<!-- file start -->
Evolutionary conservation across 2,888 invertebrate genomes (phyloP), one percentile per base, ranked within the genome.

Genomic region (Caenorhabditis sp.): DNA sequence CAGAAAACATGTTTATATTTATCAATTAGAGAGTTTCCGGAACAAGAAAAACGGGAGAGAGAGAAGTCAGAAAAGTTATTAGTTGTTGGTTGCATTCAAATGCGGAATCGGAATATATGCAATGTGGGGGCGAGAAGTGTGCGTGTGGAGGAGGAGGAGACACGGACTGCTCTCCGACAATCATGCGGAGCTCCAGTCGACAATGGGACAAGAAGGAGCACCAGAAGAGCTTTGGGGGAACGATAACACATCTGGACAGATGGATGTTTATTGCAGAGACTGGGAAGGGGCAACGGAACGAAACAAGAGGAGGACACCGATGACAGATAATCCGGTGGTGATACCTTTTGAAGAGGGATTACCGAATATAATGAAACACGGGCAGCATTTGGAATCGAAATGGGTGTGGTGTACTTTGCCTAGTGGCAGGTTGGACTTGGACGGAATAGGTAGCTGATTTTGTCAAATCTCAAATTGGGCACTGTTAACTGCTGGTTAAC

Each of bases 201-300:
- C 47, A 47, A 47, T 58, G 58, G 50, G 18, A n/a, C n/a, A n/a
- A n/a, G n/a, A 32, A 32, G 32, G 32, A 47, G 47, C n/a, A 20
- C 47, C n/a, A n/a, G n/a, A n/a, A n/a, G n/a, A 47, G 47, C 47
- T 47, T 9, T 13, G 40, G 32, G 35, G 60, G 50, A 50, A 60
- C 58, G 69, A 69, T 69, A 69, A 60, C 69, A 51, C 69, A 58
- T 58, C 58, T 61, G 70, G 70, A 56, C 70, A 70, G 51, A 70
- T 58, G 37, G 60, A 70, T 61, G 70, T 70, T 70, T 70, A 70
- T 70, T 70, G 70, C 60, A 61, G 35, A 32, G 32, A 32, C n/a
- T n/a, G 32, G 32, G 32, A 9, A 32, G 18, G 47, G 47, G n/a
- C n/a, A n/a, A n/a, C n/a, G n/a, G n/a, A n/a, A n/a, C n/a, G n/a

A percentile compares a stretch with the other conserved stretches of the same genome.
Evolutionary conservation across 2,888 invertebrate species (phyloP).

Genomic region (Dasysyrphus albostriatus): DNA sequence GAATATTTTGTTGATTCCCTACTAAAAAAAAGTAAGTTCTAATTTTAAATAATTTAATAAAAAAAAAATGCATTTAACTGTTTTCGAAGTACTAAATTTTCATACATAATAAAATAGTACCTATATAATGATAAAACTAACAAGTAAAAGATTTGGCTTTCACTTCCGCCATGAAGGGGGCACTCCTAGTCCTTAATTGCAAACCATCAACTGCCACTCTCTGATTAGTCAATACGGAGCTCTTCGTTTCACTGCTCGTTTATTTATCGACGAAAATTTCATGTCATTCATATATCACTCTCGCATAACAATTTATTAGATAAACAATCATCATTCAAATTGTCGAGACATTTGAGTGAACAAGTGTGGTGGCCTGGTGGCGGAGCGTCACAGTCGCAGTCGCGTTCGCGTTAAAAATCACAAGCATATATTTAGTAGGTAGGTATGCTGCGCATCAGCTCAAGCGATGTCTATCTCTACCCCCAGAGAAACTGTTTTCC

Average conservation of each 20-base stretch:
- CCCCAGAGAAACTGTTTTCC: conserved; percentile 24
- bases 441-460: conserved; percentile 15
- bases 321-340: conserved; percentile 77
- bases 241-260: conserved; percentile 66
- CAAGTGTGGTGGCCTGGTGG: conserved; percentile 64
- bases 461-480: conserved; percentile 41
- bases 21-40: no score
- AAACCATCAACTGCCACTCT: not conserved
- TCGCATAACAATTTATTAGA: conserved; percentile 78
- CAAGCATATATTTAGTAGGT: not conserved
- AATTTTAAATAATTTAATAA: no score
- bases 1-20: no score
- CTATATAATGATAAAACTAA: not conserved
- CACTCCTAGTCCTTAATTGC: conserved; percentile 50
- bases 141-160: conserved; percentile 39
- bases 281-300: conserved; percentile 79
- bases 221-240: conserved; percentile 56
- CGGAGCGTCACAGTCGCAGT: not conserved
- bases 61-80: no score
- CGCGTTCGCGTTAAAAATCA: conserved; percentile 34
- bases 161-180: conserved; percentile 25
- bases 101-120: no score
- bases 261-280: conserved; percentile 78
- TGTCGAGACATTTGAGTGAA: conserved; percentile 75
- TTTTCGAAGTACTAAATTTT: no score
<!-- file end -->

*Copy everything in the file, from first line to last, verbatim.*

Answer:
Evolutionary conservation across 2,888 invertebrate genomes (phyloP), one percentile per base, ranked within the genome.

Genomic region (Caenorhabditis sp.): DNA sequence CAGAAAACATGTTTATATTTATCAATTAGAGAGTTTCCGGAACAAGAAAAACGGGAGAGAGAGAAGTCAGAAAAGTTATTAGTTGTTGGTTGCATTCAAATGCGGAATCGGAATATATGCAATGTGGGGGCGAGAAGTGTGCGTGTGGAGGAGGAGGAGACACGGACTGCTCTCCGACAATCATGCGGAGCTCCAGTCGACAATGGGACAAGAAGGAGCACCAGAAGAGCTTTGGGGGAACGATAACACATCTGGACAGATGGATGTTTATTGCAGAGACTGGGAAGGGGCAACGGAACGAAACAAGAGGAGGACACCGATGACAGATAATCCGGTGGTGATACCTTTTGAAGAGGGATTACCGAATATAATGAAACACGGGCAGCATTTGGAATCGAAATGGGTGTGGTGTACTTTGCCTAGTGGCAGGTTGGACTTGGACGGAATAGGTAGCTGATTTTGTCAAATCTCAAATTGGGCACTGTTAACTGCTGGTTAAC

Each of bases 201-300:
- C 47, A 47, A 47, T 58, G 58, G 50, G 18, A n/a, C n/a, A n/a
- A n/a, G n/a, A 32, A 32, G 32, G 32, A 47, G 47, C n/a, A 20
- C 47, C n/a, A n/a, G n/a, A n/a, A n/a, G n/a, A 47, G 47, C 47
- T 47, T 9, T 13, G 40, G 32, G 35, G 60, G 50, A 50, A 60
- C 58, G 69, A 69, T 69, A 69, A 60, C 69, A 51, C 69, A 58
- T 58, C 58, T 61, G 70, G 70, A 56, C 70, A 70, G 51, A 70
- T 58, G 37, G 60, A 70, T 61, G 70, T 70, T 70, T 70, A 70
- T 70, T 70, G 70, C 60, A 61, G 35, A 32, G 32, A 32, C n/a
- T n/a, G 32, G 32, G 32, A 9, A 32, G 18, G 47, G 47, G n/a
- C n/a, A n/a, A n/a, C n/a, G n/a, G n/a, A n/a, A n/a, C n/a, G n/a

A percentile compares a stretch with the other conserved stretches of the same genome.
Evolutionary conservation across 2,888 invertebrate species (phyloP).

Genomic region (Dasysyrphus albostriatus): DNA sequence GAATATTTTGTTGATTCCCTACTAAAAAAAAGTAAGTTCTAATTTTAAATAATTTAATAAAAAAAAAATGCATTTAACTGTTTTCGAAGTACTAAATTTTCATACATAATAAAATAGTACCTATATAATGATAAAACTAACAAGTAAAAGATTTGGCTTTCACTTCCGCCATGAAGGGGGCACTCCTAGTCCTTAATTGCAAACCATCAACTGCCACTCTCTGATTAGTCAATACGGAGCTCTTCGTTTCACTGCTCGTTTATTTATCGACGAAAATTTCATGTCATTCATATATCACTCTCGCATAACAATTTATTAGATAAACAATCATCATTCAAATTGTCGAGACATTTGAGTGAACAAGTGTGGTGGCCTGGTGGCGGAGCGTCACAGTCGCAGTCGCGTTCGCGTTAAAAATCACAAGCATATATTTAGTAGGTAGGTATGCTGCGCATCAGCTCAAGCGATGTCTATCTCTACCCCCAGAGAAACTGTTTTCC

Average conservation of each 20-base stretch:
- CCCCAGAGAAACTGTTTTCC: conserved; percentile 24
- bases 441-460: conserved; percentile 15
- bases 321-340: conserved; percentile 77
- bases 241-260: conserved; percentile 66
- CAAGTGTGGTGGCCTGGTGG: conserved; percentile 64
- bases 461-480: conserved; percentile 41
- bases 21-40: no score
- AAACCATCAACTGCCACTCT: not conserved
- TCGCATAACAATTTATTAGA: conserved; percentile 78
- CAAGCATATATTTAGTAGGT: not conserved
- AATTTTAAATAATTTAATAA: no score
- bases 1-20: no score
- CTATATAATGATAAAACTAA: not conserved
- CACTCCTAGTCCTTAATTGC: conserved; percentile 50
- bases 141-160: conserved; percentile 39
- bases 281-300: conserved; percentile 79
- bases 221-240: conserved; percentile 56
- CGGAGCGTCACAGTCGCAGT: not conserved
- bases 61-80: no score
- CGCGTTCGCGTTAAAAATCA: conserved; percentile 34
- bases 161-180: conserved; percentile 25
- bases 101-120: no score
- bases 261-280: conserved; percentile 78
- TGTCGAGACATTTGAGTGAA: conserved; percentile 75
- TTTTCGAAGTACTAAATTTT: no score